CLIPPER Race ambassador blog 3
Race 2: Puerto Sherry to Punta del Este
Life on board
Race 2 was predominantly downwind after the short sprint west from Puerto Sherry to the Atlantic, and the final stretch beating into headwinds to the finish. That meant spinnakers flying night and day.
We came second in the race to the scoring gate. The battle for 2nd and 3rd between us (PSP Logistics) and Yacht Club Punta del Este was exciting. We were within 100 metres of each other of the last few miles and a crafty gybe by us on Punta’s bow followed by a cat and mouse chase to the line was high intensity action. We crossed the gate with only 200 metres before the end of the line! And the whole second race itself: we came an admirable third, steaming in on Punta del Este and Perseverance in the final week. They must have felt us breathing down their neck. Our first of hopefully many podiums.
Race 2 also saw our first equator crossing near the doldrums. We held a ceremony to welcome pollywogs into the realm of shellbacks. I’m now in a small community of people who have crossed the equator by boat!
Avoiding ‘kitemares’ on this race was constant learning. At the helm, vigilance watching the edges of the kite, the bow, COG, apparent wind angle, changing wind direction and swell helped protect the spinnaker and reduced the risk of a dreaded wrap and/or tear. This worked in unison with the grinders and trimmer who managed the spinnaker sheets, which I learnt could be either under tension or not – depending on the situation and what the helm was trying to achieve. We also have two types of Marlow Ropes spinnaker sheets: lightweight sheets for general conditions and more heavy-duty sheets for stronger wind conditions like the gale storm we skirted around. These were surprisingly easy to handle for their size.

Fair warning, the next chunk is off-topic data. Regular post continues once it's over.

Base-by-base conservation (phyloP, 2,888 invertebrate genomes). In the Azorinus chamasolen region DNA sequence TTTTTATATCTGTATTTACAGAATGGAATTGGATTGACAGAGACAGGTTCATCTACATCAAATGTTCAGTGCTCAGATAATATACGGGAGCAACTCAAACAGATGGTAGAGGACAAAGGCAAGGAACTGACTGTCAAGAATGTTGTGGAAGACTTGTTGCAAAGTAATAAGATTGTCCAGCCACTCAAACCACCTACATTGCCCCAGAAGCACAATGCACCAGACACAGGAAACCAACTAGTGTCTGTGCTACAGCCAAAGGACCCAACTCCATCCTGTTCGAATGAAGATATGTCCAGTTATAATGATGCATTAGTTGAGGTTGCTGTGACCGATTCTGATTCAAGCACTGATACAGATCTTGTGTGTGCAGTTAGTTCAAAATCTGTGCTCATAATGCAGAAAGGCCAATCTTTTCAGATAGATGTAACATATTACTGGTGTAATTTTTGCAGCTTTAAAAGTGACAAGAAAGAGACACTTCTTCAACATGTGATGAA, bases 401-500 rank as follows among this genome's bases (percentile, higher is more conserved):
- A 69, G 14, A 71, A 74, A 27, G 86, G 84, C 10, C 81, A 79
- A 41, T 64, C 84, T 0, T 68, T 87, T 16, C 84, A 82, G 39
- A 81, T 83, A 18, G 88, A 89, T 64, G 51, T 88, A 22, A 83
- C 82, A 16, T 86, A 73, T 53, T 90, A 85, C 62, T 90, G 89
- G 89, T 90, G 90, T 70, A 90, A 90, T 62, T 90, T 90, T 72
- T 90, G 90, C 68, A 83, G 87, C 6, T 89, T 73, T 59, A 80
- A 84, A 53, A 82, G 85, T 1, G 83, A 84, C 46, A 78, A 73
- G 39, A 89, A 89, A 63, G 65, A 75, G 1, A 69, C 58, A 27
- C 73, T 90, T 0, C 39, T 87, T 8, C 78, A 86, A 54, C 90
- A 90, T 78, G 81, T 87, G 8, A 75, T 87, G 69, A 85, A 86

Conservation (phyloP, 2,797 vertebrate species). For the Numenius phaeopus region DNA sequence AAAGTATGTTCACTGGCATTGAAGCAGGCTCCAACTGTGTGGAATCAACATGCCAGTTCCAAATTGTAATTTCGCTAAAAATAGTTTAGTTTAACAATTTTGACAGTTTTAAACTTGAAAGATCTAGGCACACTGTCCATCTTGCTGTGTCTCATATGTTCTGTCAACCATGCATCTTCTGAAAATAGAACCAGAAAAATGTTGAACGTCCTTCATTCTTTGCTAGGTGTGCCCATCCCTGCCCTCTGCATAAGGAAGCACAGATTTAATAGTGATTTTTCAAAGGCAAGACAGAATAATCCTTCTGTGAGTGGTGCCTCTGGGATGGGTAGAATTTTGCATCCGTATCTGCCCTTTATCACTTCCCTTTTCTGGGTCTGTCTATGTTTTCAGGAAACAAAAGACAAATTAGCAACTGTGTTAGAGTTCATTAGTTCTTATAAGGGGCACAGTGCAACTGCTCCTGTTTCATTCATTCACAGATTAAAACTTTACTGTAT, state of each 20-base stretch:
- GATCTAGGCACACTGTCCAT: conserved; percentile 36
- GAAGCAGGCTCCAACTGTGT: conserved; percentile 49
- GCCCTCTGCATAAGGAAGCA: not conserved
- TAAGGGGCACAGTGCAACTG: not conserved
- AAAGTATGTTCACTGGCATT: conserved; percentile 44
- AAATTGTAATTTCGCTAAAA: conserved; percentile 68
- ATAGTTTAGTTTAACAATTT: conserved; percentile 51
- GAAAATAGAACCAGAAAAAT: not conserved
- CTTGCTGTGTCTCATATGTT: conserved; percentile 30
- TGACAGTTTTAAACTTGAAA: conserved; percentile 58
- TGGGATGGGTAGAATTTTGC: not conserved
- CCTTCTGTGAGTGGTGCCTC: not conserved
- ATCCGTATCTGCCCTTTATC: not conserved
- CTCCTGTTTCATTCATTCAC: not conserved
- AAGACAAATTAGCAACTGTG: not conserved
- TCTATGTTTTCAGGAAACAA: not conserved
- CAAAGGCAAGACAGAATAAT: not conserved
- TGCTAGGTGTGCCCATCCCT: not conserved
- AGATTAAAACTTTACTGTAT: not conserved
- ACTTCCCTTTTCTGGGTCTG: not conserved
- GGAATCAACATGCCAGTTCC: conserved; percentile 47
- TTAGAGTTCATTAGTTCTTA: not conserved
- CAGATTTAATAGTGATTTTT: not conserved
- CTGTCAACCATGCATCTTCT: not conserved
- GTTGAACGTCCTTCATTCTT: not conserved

Water is a precious resource. Less than 3% of the worlds water is potable. Luckily, we have a water maker on board the Clipper Race yachts. However, that doesn’t reduce the need to think about how we use this scarce resource that takes energy to produce. We wash dishes in salt water, and when it comes to ourselves, we do not shower for each individual race, choosing to ‘bird bath’ instead. Water used for cooking food can be used to make gravy. Every drop counts across this big blue ocean.